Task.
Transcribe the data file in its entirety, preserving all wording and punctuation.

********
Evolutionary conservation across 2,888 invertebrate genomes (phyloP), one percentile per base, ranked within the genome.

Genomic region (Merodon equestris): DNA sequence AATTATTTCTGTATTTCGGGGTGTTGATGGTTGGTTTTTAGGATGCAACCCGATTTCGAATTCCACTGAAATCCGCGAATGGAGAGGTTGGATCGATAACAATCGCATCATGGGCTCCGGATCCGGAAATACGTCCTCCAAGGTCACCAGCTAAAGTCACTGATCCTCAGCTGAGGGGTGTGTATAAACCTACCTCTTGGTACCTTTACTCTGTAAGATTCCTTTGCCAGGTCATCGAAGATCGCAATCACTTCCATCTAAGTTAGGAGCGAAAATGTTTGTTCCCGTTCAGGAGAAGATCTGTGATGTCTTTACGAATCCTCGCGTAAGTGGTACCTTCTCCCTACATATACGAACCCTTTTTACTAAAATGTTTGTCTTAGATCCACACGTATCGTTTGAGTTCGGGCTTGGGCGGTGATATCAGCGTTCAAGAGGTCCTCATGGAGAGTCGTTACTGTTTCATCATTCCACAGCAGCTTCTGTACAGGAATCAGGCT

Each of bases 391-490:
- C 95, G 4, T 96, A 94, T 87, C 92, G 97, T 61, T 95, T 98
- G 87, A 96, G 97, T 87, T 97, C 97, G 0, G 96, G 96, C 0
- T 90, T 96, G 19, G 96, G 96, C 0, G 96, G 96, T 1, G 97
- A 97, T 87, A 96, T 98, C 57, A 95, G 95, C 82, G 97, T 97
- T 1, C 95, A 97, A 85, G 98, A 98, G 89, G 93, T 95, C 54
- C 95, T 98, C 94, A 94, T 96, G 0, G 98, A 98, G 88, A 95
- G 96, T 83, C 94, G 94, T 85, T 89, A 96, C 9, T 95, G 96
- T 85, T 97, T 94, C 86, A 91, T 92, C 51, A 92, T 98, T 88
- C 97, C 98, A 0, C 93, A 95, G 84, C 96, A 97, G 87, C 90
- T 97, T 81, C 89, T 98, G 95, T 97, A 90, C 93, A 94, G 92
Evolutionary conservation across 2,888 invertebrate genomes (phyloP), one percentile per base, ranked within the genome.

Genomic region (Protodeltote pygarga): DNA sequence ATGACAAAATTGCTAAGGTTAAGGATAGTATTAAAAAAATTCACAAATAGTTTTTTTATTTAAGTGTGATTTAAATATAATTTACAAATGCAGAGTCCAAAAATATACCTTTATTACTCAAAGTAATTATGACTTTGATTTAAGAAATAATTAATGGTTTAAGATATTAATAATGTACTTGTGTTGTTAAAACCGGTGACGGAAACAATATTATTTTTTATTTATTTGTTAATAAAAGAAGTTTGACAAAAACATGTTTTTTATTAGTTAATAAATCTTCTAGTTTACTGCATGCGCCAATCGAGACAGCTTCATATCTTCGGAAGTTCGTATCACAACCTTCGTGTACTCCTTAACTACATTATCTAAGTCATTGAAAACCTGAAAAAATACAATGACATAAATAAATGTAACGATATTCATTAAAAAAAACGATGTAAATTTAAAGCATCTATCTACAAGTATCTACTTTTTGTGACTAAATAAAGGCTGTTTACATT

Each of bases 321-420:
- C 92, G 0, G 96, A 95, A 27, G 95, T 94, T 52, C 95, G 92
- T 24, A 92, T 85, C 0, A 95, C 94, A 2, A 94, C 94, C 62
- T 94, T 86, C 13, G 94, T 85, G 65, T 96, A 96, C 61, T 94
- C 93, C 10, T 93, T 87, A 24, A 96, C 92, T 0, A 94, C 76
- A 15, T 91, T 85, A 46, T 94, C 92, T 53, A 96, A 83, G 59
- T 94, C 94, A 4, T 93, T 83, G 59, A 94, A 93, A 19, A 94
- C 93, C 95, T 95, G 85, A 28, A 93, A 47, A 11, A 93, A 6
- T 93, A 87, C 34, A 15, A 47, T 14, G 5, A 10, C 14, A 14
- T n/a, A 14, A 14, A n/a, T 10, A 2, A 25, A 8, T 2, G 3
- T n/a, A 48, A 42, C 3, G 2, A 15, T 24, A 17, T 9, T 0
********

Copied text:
Evolutionary conservation across 2,888 invertebrate genomes (phyloP), one percentile per base, ranked within the genome.

Genomic region (Merodon equestris): DNA sequence AATTATTTCTGTATTTCGGGGTGTTGATGGTTGGTTTTTAGGATGCAACCCGATTTCGAATTCCACTGAAATCCGCGAATGGAGAGGTTGGATCGATAACAATCGCATCATGGGCTCCGGATCCGGAAATACGTCCTCCAAGGTCACCAGCTAAAGTCACTGATCCTCAGCTGAGGGGTGTGTATAAACCTACCTCTTGGTACCTTTACTCTGTAAGATTCCTTTGCCAGGTCATCGAAGATCGCAATCACTTCCATCTAAGTTAGGAGCGAAAATGTTTGTTCCCGTTCAGGAGAAGATCTGTGATGTCTTTACGAATCCTCGCGTAAGTGGTACCTTCTCCCTACATATACGAACCCTTTTTACTAAAATGTTTGTCTTAGATCCACACGTATCGTTTGAGTTCGGGCTTGGGCGGTGATATCAGCGTTCAAGAGGTCCTCATGGAGAGTCGTTACTGTTTCATCATTCCACAGCAGCTTCTGTACAGGAATCAGGCT

Each of bases 391-490:
- C 95, G 4, T 96, A 94, T 87, C 92, G 97, T 61, T 95, T 98
- G 87, A 96, G 97, T 87, T 97, C 97, G 0, G 96, G 96, C 0
- T 90, T 96, G 19, G 96, G 96, C 0, G 96, G 96, T 1, G 97
- A 97, T 87, A 96, T 98, C 57, A 95, G 95, C 82, G 97, T 97
- T 1, C 95, A 97, A 85, G 98, A 98, G 89, G 93, T 95, C 54
- C 95, T 98, C 94, A 94, T 96, G 0, G 98, A 98, G 88, A 95
- G 96, T 83, C 94, G 94, T 85, T 89, A 96, C 9, T 95, G 96
- T 85, T 97, T 94, C 86, A 91, T 92, C 51, A 92, T 98, T 88
- C 97, C 98, A 0, C 93, A 95, G 84, C 96, A 97, G 87, C 90
- T 97, T 81, C 89, T 98, G 95, T 97, A 90, C 93, A 94, G 92
Evolutionary conservation across 2,888 invertebrate genomes (phyloP), one percentile per base, ranked within the genome.

Genomic region (Protodeltote pygarga): DNA sequence ATGACAAAATTGCTAAGGTTAAGGATAGTATTAAAAAAATTCACAAATAGTTTTTTTATTTAAGTGTGATTTAAATATAATTTACAAATGCAGAGTCCAAAAATATACCTTTATTACTCAAAGTAATTATGACTTTGATTTAAGAAATAATTAATGGTTTAAGATATTAATAATGTACTTGTGTTGTTAAAACCGGTGACGGAAACAATATTATTTTTTATTTATTTGTTAATAAAAGAAGTTTGACAAAAACATGTTTTTTATTAGTTAATAAATCTTCTAGTTTACTGCATGCGCCAATCGAGACAGCTTCATATCTTCGGAAGTTCGTATCACAACCTTCGTGTACTCCTTAACTACATTATCTAAGTCATTGAAAACCTGAAAAAATACAATGACATAAATAAATGTAACGATATTCATTAAAAAAAACGATGTAAATTTAAAGCATCTATCTACAAGTATCTACTTTTTGTGACTAAATAAAGGCTGTTTACATT

Each of bases 321-420:
- C 92, G 0, G 96, A 95, A 27, G 95, T 94, T 52, C 95, G 92
- T 24, A 92, T 85, C 0, A 95, C 94, A 2, A 94, C 94, C 62
- T 94, T 86, C 13, G 94, T 85, G 65, T 96, A 96, C 61, T 94
- C 93, C 10, T 93, T 87, A 24, A 96, C 92, T 0, A 94, C 76
- A 15, T 91, T 85, A 46, T 94, C 92, T 53, A 96, A 83, G 59
- T 94, C 94, A 4, T 93, T 83, G 59, A 94, A 93, A 19, A 94
- C 93, C 95, T 95, G 85, A 28, A 93, A 47, A 11, A 93, A 6
- T 93, A 87, C 34, A 15, A 47, T 14, G 5, A 10, C 14, A 14
- T n/a, A 14, A 14, A n/a, T 10, A 2, A 25, A 8, T 2, G 3
- T n/a, A 48, A 42, C 3, G 2, A 15, T 24, A 17, T 9, T 0